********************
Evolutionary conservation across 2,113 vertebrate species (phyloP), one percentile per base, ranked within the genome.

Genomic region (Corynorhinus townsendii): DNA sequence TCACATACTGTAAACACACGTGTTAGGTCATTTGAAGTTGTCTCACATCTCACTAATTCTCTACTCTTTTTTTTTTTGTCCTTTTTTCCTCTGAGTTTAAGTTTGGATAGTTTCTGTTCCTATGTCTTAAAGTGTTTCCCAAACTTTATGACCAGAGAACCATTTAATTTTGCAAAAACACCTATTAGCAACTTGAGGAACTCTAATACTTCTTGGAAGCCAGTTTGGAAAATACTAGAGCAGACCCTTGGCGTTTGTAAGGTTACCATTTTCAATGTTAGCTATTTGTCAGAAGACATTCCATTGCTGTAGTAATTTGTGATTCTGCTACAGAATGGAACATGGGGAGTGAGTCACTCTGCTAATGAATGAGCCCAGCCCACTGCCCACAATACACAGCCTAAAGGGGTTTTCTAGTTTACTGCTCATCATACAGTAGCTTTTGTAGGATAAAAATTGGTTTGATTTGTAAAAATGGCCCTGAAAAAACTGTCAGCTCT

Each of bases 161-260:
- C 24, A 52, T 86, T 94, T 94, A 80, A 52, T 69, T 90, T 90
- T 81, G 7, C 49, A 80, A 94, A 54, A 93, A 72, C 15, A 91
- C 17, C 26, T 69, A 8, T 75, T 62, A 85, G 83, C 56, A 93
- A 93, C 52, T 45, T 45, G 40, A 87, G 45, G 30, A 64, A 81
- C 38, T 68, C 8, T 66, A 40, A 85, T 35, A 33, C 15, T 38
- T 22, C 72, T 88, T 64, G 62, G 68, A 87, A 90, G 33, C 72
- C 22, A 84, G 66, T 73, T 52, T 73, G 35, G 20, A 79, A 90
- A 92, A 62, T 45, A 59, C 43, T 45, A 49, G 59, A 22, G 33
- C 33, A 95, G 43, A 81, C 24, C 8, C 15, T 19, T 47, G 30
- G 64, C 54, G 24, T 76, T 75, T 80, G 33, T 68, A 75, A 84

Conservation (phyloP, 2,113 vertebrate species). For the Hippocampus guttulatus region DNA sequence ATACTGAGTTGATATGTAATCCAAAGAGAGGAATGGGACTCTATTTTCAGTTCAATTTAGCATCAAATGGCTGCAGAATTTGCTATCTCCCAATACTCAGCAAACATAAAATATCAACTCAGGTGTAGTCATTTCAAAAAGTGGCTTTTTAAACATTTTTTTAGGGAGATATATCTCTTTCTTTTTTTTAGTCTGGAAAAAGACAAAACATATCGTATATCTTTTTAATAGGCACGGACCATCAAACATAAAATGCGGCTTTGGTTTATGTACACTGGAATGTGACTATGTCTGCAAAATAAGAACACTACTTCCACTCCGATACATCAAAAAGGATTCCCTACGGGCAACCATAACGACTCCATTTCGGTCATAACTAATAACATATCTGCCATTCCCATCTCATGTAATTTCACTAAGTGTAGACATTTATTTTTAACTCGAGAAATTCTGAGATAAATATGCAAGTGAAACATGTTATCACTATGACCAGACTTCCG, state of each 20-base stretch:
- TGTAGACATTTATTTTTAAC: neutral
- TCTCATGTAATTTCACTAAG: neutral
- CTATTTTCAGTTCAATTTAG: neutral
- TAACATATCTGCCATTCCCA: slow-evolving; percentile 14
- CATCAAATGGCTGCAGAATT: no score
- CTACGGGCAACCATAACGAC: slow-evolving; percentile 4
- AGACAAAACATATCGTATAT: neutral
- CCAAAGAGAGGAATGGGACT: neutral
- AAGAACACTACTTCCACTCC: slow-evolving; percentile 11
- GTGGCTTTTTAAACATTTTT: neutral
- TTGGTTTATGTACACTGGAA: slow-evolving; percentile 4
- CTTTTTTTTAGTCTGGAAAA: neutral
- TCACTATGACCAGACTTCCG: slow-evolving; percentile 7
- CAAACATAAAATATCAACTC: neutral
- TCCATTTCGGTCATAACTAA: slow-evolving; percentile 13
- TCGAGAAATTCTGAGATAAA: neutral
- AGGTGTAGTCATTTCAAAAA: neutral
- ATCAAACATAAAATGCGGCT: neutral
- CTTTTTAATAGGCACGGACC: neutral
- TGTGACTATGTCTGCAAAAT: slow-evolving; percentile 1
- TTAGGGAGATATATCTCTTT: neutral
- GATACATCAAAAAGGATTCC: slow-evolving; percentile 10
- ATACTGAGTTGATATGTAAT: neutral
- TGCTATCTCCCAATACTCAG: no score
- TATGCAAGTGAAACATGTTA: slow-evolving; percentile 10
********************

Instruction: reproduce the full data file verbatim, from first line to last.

Evolutionary conservation across 2,113 vertebrate species (phyloP), one percentile per base, ranked within the genome.

Genomic region (Corynorhinus townsendii): DNA sequence TCACATACTGTAAACACACGTGTTAGGTCATTTGAAGTTGTCTCACATCTCACTAATTCTCTACTCTTTTTTTTTTTGTCCTTTTTTCCTCTGAGTTTAAGTTTGGATAGTTTCTGTTCCTATGTCTTAAAGTGTTTCCCAAACTTTATGACCAGAGAACCATTTAATTTTGCAAAAACACCTATTAGCAACTTGAGGAACTCTAATACTTCTTGGAAGCCAGTTTGGAAAATACTAGAGCAGACCCTTGGCGTTTGTAAGGTTACCATTTTCAATGTTAGCTATTTGTCAGAAGACATTCCATTGCTGTAGTAATTTGTGATTCTGCTACAGAATGGAACATGGGGAGTGAGTCACTCTGCTAATGAATGAGCCCAGCCCACTGCCCACAATACACAGCCTAAAGGGGTTTTCTAGTTTACTGCTCATCATACAGTAGCTTTTGTAGGATAAAAATTGGTTTGATTTGTAAAAATGGCCCTGAAAAAACTGTCAGCTCT

Each of bases 161-260:
- C 24, A 52, T 86, T 94, T 94, A 80, A 52, T 69, T 90, T 90
- T 81, G 7, C 49, A 80, A 94, A 54, A 93, A 72, C 15, A 91
- C 17, C 26, T 69, A 8, T 75, T 62, A 85, G 83, C 56, A 93
- A 93, C 52, T 45, T 45, G 40, A 87, G 45, G 30, A 64, A 81
- C 38, T 68, C 8, T 66, A 40, A 85, T 35, A 33, C 15, T 38
- T 22, C 72, T 88, T 64, G 62, G 68, A 87, A 90, G 33, C 72
- C 22, A 84, G 66, T 73, T 52, T 73, G 35, G 20, A 79, A 90
- A 92, A 62, T 45, A 59, C 43, T 45, A 49, G 59, A 22, G 33
- C 33, A 95, G 43, A 81, C 24, C 8, C 15, T 19, T 47, G 30
- G 64, C 54, G 24, T 76, T 75, T 80, G 33, T 68, A 75, A 84

Conservation (phyloP, 2,113 vertebrate species). For the Hippocampus guttulatus region DNA sequence ATACTGAGTTGATATGTAATCCAAAGAGAGGAATGGGACTCTATTTTCAGTTCAATTTAGCATCAAATGGCTGCAGAATTTGCTATCTCCCAATACTCAGCAAACATAAAATATCAACTCAGGTGTAGTCATTTCAAAAAGTGGCTTTTTAAACATTTTTTTAGGGAGATATATCTCTTTCTTTTTTTTAGTCTGGAAAAAGACAAAACATATCGTATATCTTTTTAATAGGCACGGACCATCAAACATAAAATGCGGCTTTGGTTTATGTACACTGGAATGTGACTATGTCTGCAAAATAAGAACACTACTTCCACTCCGATACATCAAAAAGGATTCCCTACGGGCAACCATAACGACTCCATTTCGGTCATAACTAATAACATATCTGCCATTCCCATCTCATGTAATTTCACTAAGTGTAGACATTTATTTTTAACTCGAGAAATTCTGAGATAAATATGCAAGTGAAACATGTTATCACTATGACCAGACTTCCG, state of each 20-base stretch:
- TGTAGACATTTATTTTTAAC: neutral
- TCTCATGTAATTTCACTAAG: neutral
- CTATTTTCAGTTCAATTTAG: neutral
- TAACATATCTGCCATTCCCA: slow-evolving; percentile 14
- CATCAAATGGCTGCAGAATT: no score
- CTACGGGCAACCATAACGAC: slow-evolving; percentile 4
- AGACAAAACATATCGTATAT: neutral
- CCAAAGAGAGGAATGGGACT: neutral
- AAGAACACTACTTCCACTCC: slow-evolving; percentile 11
- GTGGCTTTTTAAACATTTTT: neutral
- TTGGTTTATGTACACTGGAA: slow-evolving; percentile 4
- CTTTTTTTTAGTCTGGAAAA: neutral
- TCACTATGACCAGACTTCCG: slow-evolving; percentile 7
- CAAACATAAAATATCAACTC: neutral
- TCCATTTCGGTCATAACTAA: slow-evolving; percentile 13
- TCGAGAAATTCTGAGATAAA: neutral
- AGGTGTAGTCATTTCAAAAA: neutral
- ATCAAACATAAAATGCGGCT: neutral
- CTTTTTAATAGGCACGGACC: neutral
- TGTGACTATGTCTGCAAAAT: slow-evolving; percentile 1
- TTAGGGAGATATATCTCTTT: neutral
- GATACATCAAAAAGGATTCC: slow-evolving; percentile 10
- ATACTGAGTTGATATGTAAT: neutral
- TGCTATCTCCCAATACTCAG: no score
- TATGCAAGTGAAACATGTTA: slow-evolving; percentile 10